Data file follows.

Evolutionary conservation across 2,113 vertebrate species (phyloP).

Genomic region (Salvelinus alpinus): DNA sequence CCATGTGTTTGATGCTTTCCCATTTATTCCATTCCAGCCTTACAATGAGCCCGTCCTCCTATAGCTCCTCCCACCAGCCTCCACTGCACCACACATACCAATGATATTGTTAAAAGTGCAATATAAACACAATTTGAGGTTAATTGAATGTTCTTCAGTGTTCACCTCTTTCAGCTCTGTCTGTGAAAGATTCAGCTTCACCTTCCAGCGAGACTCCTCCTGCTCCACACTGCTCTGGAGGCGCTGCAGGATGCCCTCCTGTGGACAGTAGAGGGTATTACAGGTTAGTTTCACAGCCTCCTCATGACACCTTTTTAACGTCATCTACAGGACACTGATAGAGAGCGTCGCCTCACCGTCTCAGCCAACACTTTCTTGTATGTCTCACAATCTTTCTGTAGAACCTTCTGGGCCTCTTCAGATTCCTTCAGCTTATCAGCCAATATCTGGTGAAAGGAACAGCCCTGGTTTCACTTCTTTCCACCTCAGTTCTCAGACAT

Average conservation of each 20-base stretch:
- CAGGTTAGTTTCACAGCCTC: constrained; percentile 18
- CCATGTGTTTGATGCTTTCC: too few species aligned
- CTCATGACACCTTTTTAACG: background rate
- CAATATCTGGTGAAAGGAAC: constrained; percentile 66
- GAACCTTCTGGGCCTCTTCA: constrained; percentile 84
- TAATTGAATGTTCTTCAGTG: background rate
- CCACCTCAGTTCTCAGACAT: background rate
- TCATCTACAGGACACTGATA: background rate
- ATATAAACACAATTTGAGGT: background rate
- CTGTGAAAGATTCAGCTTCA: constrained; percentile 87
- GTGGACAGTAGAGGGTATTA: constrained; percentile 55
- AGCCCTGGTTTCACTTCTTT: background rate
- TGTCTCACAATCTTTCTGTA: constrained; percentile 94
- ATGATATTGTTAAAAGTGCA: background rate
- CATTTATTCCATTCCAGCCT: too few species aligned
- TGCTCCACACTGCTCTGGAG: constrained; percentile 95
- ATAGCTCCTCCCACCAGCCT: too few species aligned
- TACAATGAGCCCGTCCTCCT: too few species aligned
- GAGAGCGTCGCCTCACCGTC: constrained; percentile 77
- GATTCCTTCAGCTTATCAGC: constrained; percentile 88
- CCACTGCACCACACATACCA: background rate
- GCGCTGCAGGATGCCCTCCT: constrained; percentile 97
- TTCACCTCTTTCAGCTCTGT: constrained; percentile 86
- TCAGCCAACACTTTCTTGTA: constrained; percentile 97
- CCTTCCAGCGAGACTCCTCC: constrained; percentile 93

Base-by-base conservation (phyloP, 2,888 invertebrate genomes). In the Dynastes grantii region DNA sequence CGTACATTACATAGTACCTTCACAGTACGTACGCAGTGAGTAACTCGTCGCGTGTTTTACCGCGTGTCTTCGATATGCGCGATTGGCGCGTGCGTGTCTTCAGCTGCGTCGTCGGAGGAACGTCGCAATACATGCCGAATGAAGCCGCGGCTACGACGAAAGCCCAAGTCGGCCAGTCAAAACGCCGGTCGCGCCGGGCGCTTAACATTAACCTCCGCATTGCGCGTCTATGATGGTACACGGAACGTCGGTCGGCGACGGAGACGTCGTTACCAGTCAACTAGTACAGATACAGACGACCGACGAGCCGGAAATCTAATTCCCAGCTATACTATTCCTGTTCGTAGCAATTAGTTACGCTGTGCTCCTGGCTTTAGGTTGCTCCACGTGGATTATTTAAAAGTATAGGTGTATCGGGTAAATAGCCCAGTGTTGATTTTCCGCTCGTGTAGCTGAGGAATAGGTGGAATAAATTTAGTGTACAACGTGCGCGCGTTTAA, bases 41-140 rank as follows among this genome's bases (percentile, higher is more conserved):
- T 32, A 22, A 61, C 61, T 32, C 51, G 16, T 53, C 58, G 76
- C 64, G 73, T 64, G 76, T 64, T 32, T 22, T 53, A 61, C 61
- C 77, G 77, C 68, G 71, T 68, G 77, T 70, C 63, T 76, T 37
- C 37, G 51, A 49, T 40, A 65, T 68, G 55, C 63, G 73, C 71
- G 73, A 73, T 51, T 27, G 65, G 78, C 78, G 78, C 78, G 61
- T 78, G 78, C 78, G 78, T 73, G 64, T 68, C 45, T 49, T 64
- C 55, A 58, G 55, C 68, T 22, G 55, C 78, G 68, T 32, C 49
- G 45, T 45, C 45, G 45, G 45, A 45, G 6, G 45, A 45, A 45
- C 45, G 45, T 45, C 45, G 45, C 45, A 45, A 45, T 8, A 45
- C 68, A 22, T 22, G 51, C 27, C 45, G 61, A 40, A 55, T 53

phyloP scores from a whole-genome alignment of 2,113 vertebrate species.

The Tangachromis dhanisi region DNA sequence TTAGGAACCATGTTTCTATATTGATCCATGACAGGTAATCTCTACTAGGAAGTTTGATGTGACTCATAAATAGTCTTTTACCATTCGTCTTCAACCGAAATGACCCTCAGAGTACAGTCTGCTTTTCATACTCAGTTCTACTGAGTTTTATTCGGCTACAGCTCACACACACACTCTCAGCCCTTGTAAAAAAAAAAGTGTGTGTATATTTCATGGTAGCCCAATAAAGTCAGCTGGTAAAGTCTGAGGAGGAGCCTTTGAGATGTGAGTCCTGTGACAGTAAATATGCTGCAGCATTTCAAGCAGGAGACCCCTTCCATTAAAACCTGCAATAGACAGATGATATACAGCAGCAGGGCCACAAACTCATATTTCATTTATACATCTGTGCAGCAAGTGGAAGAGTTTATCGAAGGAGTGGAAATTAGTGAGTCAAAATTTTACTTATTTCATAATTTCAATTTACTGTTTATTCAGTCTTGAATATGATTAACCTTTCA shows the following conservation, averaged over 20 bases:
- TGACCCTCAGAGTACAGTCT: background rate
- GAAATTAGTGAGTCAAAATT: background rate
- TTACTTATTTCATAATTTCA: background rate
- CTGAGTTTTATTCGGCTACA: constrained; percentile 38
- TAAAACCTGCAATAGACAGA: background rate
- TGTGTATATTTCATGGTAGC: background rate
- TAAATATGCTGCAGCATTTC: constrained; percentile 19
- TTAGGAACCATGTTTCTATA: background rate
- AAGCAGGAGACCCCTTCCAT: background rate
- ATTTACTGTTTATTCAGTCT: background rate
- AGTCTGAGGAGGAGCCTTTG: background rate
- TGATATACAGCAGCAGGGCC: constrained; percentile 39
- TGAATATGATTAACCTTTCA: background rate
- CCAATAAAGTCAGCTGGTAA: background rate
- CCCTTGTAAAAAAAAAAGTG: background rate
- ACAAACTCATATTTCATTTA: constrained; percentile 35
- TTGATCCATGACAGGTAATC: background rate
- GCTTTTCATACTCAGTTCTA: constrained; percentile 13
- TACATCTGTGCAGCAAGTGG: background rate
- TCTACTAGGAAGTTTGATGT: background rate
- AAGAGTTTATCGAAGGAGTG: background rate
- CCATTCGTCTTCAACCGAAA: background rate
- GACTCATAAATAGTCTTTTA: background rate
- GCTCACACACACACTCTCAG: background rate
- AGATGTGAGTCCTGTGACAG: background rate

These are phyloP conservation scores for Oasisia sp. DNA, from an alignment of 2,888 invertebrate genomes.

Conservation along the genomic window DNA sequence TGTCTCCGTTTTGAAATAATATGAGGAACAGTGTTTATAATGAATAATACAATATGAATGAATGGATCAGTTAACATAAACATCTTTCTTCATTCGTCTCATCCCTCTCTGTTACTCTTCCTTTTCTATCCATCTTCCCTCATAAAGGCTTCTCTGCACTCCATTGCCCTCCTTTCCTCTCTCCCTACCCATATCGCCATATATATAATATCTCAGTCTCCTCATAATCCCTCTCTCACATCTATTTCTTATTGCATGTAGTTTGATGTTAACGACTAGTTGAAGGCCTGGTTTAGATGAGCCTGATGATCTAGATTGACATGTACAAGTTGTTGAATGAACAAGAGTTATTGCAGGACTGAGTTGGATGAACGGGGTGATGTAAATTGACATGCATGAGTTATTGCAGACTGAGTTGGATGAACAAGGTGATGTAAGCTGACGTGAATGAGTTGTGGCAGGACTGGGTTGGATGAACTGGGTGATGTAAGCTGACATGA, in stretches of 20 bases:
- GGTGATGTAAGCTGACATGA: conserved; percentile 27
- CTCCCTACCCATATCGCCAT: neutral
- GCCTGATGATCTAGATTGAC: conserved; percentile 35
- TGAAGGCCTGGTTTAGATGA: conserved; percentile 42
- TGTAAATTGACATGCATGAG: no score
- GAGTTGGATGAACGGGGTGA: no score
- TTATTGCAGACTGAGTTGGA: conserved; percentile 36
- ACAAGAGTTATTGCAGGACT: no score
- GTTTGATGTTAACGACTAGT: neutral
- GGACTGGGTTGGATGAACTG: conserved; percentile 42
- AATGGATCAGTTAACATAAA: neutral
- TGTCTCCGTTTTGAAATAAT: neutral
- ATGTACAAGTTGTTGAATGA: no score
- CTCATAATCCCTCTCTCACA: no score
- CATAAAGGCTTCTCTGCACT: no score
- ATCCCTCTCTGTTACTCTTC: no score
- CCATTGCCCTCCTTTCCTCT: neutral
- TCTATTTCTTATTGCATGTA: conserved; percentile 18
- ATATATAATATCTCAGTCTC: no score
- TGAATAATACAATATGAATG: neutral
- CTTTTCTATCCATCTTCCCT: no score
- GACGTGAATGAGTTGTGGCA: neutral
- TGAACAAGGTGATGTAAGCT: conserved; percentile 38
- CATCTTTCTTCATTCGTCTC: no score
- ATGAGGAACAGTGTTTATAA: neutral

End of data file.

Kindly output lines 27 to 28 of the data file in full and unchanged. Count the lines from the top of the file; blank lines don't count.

- TCAGCCAACACTTTCTTGTA: constrained; percentile 97
- CCTTCCAGCGAGACTCCTCC: constrained; percentile 93